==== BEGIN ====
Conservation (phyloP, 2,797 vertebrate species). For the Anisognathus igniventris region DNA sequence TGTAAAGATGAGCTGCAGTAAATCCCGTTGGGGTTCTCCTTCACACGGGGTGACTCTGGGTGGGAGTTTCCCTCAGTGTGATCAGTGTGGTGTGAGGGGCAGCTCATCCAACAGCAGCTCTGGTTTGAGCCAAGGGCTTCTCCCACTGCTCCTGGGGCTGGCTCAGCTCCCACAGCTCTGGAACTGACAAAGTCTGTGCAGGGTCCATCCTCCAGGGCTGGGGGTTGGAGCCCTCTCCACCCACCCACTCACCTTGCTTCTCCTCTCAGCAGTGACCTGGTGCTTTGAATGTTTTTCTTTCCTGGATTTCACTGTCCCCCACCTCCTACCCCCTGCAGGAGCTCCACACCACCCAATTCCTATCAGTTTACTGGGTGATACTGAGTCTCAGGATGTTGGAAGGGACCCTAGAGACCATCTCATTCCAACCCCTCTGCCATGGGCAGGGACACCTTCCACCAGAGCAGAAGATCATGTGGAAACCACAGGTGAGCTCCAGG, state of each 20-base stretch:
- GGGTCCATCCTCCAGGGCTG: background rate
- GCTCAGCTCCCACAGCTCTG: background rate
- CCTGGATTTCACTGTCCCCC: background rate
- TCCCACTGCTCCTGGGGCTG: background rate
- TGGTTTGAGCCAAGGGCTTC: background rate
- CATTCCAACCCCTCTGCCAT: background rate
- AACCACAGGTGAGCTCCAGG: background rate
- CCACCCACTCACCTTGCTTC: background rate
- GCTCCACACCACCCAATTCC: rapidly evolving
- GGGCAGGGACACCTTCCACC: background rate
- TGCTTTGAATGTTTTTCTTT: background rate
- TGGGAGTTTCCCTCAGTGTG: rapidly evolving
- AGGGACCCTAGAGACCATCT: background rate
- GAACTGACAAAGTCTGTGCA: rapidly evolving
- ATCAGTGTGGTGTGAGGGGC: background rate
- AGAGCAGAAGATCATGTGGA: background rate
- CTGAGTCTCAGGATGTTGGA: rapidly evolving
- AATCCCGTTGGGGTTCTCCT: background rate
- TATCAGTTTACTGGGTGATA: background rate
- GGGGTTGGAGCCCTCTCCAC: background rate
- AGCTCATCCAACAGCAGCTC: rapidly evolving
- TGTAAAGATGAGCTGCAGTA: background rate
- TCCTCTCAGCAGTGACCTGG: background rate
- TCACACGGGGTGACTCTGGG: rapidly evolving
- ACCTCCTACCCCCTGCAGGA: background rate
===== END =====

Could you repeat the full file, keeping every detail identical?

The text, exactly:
Conservation (phyloP, 2,797 vertebrate species). For the Anisognathus igniventris region DNA sequence TGTAAAGATGAGCTGCAGTAAATCCCGTTGGGGTTCTCCTTCACACGGGGTGACTCTGGGTGGGAGTTTCCCTCAGTGTGATCAGTGTGGTGTGAGGGGCAGCTCATCCAACAGCAGCTCTGGTTTGAGCCAAGGGCTTCTCCCACTGCTCCTGGGGCTGGCTCAGCTCCCACAGCTCTGGAACTGACAAAGTCTGTGCAGGGTCCATCCTCCAGGGCTGGGGGTTGGAGCCCTCTCCACCCACCCACTCACCTTGCTTCTCCTCTCAGCAGTGACCTGGTGCTTTGAATGTTTTTCTTTCCTGGATTTCACTGTCCCCCACCTCCTACCCCCTGCAGGAGCTCCACACCACCCAATTCCTATCAGTTTACTGGGTGATACTGAGTCTCAGGATGTTGGAAGGGACCCTAGAGACCATCTCATTCCAACCCCTCTGCCATGGGCAGGGACACCTTCCACCAGAGCAGAAGATCATGTGGAAACCACAGGTGAGCTCCAGG, state of each 20-base stretch:
- GGGTCCATCCTCCAGGGCTG: background rate
- GCTCAGCTCCCACAGCTCTG: background rate
- CCTGGATTTCACTGTCCCCC: background rate
- TCCCACTGCTCCTGGGGCTG: background rate
- TGGTTTGAGCCAAGGGCTTC: background rate
- CATTCCAACCCCTCTGCCAT: background rate
- AACCACAGGTGAGCTCCAGG: background rate
- CCACCCACTCACCTTGCTTC: background rate
- GCTCCACACCACCCAATTCC: rapidly evolving
- GGGCAGGGACACCTTCCACC: background rate
- TGCTTTGAATGTTTTTCTTT: background rate
- TGGGAGTTTCCCTCAGTGTG: rapidly evolving
- AGGGACCCTAGAGACCATCT: background rate
- GAACTGACAAAGTCTGTGCA: rapidly evolving
- ATCAGTGTGGTGTGAGGGGC: background rate
- AGAGCAGAAGATCATGTGGA: background rate
- CTGAGTCTCAGGATGTTGGA: rapidly evolving
- AATCCCGTTGGGGTTCTCCT: background rate
- TATCAGTTTACTGGGTGATA: background rate
- GGGGTTGGAGCCCTCTCCAC: background rate
- AGCTCATCCAACAGCAGCTC: rapidly evolving
- TGTAAAGATGAGCTGCAGTA: background rate
- TCCTCTCAGCAGTGACCTGG: background rate
- TCACACGGGGTGACTCTGGG: rapidly evolving
- ACCTCCTACCCCCTGCAGGA: background rate